Californian living in Oregon here. Waiting periods, registration and background checks just seem natural to me, because I grew up with those stipulations. Now that I live in Oregon, I know some truely enthusiastic gun owners that would fight tooth and nail to prevent those things in this state.
Oregon doesn't have the crime issue that California supposedly does (I'm from rural North California, so I didn't really see that, it's a different California than the one the rest of the country hears about), so I understand the more lax (HAHA!) views on the matter. But, being somewhat of a libertarian, this matter could be resolved without any actual legislation. The courts have proven willing to hold manufacturers potentially liable for their products. If gun sellers had a similar responsibility to the public, as they should, they would jump through the hoops willingly to make sure thier customers were legit.
Exactly what I was thinking. I actually felt the moment of fear that the baggage handlers must have felt, watching that revolver fall to the ground. Some compact revolvers these days are hammerless, and most have some sort of safeguard against accidental discharge, but the idea of a .38 falling on its hammer and firing scares the crap out of me. The gun owner is an idiot.
I really think all speeding cases should come down to officer discretion. Granted, we'd have to rely on the officers' morals and judgement, but I really feel like this is the only way to keep our privacy and maintain order on the streets. Most people drive reasonably voluntarily, and most officers are not out to fuck over the average Joe.
Any time I've been pulled over for speeding in California, the officers have stated they estimated my speed at "such-and-such" and the radar indicated "so-and-so." I believe they do this as a layer of evidence in case the validity of the radar is challenged.
I would prefer if driving infractions were treated on a case-by-case basis. I feel that in this case, we would do without traffic cams and radar guns, and rather just have the officers give tickets to drivers that may actually be driving dangerously. Currently, I live in Oregon, where the speed "limit" is posted at 55 mph on most highways. I've been told that that speed is posted as more of a suggestion, and can verify that so far, going 69 mph has been perfectly acceptable to the state troopers I've passed. It makes a lot more sense this way as I can safely drive much faster than 55 mph in the high desert, though I can't say that a tractor-trailer in the snow is safe at that speed.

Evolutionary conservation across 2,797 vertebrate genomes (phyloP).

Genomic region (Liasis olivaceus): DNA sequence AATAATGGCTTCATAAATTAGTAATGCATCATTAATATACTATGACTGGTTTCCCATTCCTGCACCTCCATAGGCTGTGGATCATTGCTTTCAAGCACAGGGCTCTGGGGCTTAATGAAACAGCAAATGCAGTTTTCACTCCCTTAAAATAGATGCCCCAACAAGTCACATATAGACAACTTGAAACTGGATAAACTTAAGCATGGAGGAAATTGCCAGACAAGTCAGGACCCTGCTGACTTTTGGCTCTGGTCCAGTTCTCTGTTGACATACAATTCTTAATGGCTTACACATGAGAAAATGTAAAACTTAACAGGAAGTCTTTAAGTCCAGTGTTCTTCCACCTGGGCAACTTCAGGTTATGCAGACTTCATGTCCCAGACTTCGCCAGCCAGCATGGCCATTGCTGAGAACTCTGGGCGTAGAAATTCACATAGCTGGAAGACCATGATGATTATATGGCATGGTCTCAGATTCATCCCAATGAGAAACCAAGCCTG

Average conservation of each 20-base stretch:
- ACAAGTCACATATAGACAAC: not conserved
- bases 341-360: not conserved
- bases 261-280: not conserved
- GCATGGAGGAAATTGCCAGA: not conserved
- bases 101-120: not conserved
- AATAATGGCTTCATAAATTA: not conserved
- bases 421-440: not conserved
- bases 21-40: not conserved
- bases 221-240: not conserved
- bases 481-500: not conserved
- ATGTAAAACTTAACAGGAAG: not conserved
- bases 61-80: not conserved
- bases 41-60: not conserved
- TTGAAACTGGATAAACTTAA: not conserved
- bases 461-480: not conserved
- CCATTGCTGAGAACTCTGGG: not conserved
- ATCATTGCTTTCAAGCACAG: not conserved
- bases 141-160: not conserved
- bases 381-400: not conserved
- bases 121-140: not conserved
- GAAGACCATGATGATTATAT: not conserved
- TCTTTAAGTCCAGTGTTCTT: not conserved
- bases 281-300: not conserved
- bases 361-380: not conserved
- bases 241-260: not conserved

Officers already have discretion in this area when it comes to weather conditions, and I feel most of them are trained to make an okay judgement here. Do away with speed limits altogether and stop using police as revenue generators.
Heheh...Nowhere, OR...we do have Boring, so it wouldn't suprise me.
Funny though, the spectrum of Oregonian politics. I'm a redneck libertarian/progressive/fence-rider from Noth Cal living in Eastern Oregon. I'm surrounded by people who vote Republican because it's what they know is right (heheh). I'll vote either way because there's a fat chance I'll see a Libertarian in office soon. Rather, I'll vote for the least "establishment" candidate. What a conundrum Obama vs McCain was. Anyhow, I'm happy to see another rural Orgonian that can see a politician for their record, rather than their party.
Wyden has some pro-gun-control stuff that doesn't click w/ me, but in general, he seems to stick up for his constituents rather than our Reptilian Corperate Overlords.
good comparison, but i have a feeling there was a TOS agreement somewhere that gives imeem ful control over the little portion of one's website they're embedded in. it's probably more like you signed a contract with the politician giving him control over a little patch of your lawn. in that case, he could put a little billboard there. of course, no one would sign that contract. in the world of virtual property and conceptual contracts, it's all to easy to just click "yes" routinely without reading into the agreement.
ahhh, how i long for the good old days. i love my cds, and in the future, i will be buying vinyl too, goin' waaaay back. once it's in my hands, they're not getting it back.
i worry that the gen-z-ers will just come to expect this behavior from their media overlords, just as my generation had to come to terms with seeing nothing but "the real world" on mtv. the real young ones won't even know what hit 'em, because they won't know any better.
even if it's free, once it's mine, you can't have it (or even buy it) back. people have given me cds too, but the record companies can't delete them just because i didn't purchase license any more.
the cloud has it's benefits, everyone is beginning to see this, but i think it's still a good idea to have a backup plan (physical media). convenience-vs-conviction, it's slighly analogous the the "freedom-vs-security" comprimise.
the only solution is to host your own content, but that's not so easy. i guess "you get what you pay for" holds true here.